The Writer’s Life: Andre Dubus III as his own man
Andre Dubus III does not look like a man on a journey. Instead, sitting at an outdoor table at the Standard Hotel in downtown Los Angeles, the 51-year-old author appears, finally, to have arrived. That may seem a stretch, especially when you consider that his 1999 novel “House of Sand and Fog” was an Oprah Book Club selection and a finalist for the National Book Award, but Dubus has never had an easy road.
The son of the late short-story writer Andre Dubus, he spent the early years of his career being compared, or confused, with his father. “One journalist,” he recalls in his memoir “Townie” (W.W. Norton: 389 pp., $25.95), “said, ‘God, don’t you want to do something different from your father? Why don’t you go into another field?’ ” At the time, such reactions were a source of conflict: “I was his firstborn son with the same name writing fiction, too,” Dubus writes. “What did I expect?”
Now, however, he has come through to the other side.
“For me,” he says, his voice touched with the broad vowels of eastern Massachusetts, “the challenge has always been to separate. You’ve got to slay the parent to become yourself, right?” He laughs. “But at the same time, we’re joined forever, especially with the same name.”
The father-son dynamic is a running theme in “Townie,” but it’s far from the only one. More to the point, the book offers a stirring portrait of life in the 1970s in the decaying mill towns north of Boston, especially Haverhill, where Dubus was raised. One of four children, he was, along with his siblings, cut loose after his parents divorced in the late 1960s, largely responsible for himself. His father wrote his stories and taught at Haverhill’s now-defunct Bradford College; his mother struggled to make ends meet.
“I give her full credit for staying,” Dubus reflects, “but she gave up and lost control of the house.” In “Townie,” he recalls how, in the afternoons when school was over, his empty house became party central, “another place for kids to gather and get high.” He traces the sprawling vacuity of his adolescence, the drugs and alcohol, the casual sex and easy violence, the sense that there were no adults, ever, to intercede.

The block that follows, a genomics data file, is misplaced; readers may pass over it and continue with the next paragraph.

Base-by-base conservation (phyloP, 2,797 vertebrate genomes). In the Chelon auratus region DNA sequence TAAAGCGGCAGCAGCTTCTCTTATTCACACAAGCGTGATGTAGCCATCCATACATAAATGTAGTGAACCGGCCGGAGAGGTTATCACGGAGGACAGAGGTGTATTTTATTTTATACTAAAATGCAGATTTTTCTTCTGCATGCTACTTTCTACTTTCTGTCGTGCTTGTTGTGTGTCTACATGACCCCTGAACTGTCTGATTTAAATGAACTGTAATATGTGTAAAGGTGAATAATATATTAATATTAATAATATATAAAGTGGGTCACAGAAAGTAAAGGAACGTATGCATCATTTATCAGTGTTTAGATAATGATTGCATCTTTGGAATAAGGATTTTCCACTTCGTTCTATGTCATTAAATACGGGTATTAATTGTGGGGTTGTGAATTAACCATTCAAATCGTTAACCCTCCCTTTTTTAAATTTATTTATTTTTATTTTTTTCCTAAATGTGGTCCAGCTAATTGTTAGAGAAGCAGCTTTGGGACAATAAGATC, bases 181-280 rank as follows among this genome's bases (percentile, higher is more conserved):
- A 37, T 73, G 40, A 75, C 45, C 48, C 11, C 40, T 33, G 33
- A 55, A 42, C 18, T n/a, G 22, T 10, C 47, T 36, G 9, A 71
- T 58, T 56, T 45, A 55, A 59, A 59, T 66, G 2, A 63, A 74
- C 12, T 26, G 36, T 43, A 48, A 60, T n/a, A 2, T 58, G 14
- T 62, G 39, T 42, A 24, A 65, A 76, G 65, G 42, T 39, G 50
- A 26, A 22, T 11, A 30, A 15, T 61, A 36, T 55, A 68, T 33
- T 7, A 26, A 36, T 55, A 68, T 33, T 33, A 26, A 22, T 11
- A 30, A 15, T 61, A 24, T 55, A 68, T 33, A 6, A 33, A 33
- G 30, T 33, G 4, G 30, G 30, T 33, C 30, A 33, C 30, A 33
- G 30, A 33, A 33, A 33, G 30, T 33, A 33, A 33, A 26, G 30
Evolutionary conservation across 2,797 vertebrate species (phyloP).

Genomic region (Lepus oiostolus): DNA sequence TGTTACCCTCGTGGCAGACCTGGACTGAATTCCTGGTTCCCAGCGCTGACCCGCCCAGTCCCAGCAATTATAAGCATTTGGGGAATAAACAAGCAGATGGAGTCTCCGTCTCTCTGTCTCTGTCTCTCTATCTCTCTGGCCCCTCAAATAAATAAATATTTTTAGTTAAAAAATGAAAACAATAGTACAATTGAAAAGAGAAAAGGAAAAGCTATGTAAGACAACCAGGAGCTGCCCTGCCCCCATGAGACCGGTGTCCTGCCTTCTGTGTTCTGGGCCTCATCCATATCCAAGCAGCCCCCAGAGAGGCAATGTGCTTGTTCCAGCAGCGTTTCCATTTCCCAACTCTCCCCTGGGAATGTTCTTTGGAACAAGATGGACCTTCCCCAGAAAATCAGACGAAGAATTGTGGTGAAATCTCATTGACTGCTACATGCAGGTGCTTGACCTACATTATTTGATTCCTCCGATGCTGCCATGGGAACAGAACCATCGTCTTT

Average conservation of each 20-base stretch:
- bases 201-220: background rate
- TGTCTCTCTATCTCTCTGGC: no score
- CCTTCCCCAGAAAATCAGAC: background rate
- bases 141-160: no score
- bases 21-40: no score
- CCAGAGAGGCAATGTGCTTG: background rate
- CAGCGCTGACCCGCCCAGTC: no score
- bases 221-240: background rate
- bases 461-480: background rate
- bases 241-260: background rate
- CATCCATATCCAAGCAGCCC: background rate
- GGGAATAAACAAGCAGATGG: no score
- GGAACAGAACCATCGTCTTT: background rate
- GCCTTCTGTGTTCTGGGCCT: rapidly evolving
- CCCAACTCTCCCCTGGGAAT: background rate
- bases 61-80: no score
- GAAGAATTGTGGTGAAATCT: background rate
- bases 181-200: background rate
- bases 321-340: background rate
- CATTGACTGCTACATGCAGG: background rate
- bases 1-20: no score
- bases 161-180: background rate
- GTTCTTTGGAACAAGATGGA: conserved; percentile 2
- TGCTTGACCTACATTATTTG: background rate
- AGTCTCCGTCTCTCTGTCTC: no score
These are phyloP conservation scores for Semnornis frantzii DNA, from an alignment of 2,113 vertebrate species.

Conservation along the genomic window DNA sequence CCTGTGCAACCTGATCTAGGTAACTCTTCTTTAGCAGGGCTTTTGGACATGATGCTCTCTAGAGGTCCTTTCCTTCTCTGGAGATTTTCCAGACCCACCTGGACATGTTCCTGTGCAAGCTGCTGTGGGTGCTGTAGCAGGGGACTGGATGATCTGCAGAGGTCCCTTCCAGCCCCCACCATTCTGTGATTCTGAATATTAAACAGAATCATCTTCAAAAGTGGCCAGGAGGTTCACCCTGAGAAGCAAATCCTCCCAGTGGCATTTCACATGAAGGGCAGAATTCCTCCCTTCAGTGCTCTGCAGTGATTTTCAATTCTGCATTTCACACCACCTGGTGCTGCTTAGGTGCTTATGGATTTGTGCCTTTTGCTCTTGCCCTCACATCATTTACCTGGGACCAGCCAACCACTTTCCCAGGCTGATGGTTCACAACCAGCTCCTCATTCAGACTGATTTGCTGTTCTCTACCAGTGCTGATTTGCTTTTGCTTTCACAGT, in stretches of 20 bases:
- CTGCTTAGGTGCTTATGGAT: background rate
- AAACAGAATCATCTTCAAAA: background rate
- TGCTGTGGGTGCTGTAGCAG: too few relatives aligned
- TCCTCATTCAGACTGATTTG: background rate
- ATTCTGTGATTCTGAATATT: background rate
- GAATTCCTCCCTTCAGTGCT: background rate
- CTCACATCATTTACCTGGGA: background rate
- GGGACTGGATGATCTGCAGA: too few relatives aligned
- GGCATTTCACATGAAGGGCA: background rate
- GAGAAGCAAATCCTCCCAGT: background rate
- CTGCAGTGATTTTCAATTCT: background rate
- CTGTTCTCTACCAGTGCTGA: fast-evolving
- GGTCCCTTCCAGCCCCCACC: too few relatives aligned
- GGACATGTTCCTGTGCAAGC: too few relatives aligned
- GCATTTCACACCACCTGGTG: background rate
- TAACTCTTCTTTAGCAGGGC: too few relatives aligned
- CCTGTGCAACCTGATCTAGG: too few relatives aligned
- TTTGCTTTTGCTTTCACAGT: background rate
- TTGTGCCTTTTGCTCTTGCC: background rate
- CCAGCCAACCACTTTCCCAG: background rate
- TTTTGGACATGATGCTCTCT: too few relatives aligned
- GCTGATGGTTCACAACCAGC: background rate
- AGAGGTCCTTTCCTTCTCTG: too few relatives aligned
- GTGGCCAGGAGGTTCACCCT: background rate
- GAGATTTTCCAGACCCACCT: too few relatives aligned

“For a long time,” he explains, “I’ve wanted to write about my generation, about being a teen when Vietnam was ending, about acting like part of the counterculture when the counterculture didn’t exist anymore. We were really a generation in the middle, 10 years younger than the Vietnam generation, 10 years older than Generation X.” In “Townie,” he re-creates the era, down to his ponytail and Dingo boots. He also adds a filter throughout the book by pulling back to tell us what happened to the people of whom he writes — those who ended up dead or in jail or on the streets.
For Dubus, such a strategy is a reaction to what he calls “the fixed parameter of memoir,” the way the truth can hem you in. But if at first he had no intention of developing a memoir, the material didn’t give him any choice.
“I didn’t want to write it,” he says, “but the book kept insisting on itself. I’d tried before to find a way into some of this stuff, and here it was.” The difference was that his prior attempts had come in the form of fiction — two failed novels about his family and his early life. In those unfinished efforts, he had been stuck, locked into his experience, unable to engage with what he loved most about writing fiction, “that moment when you step into the unknown.”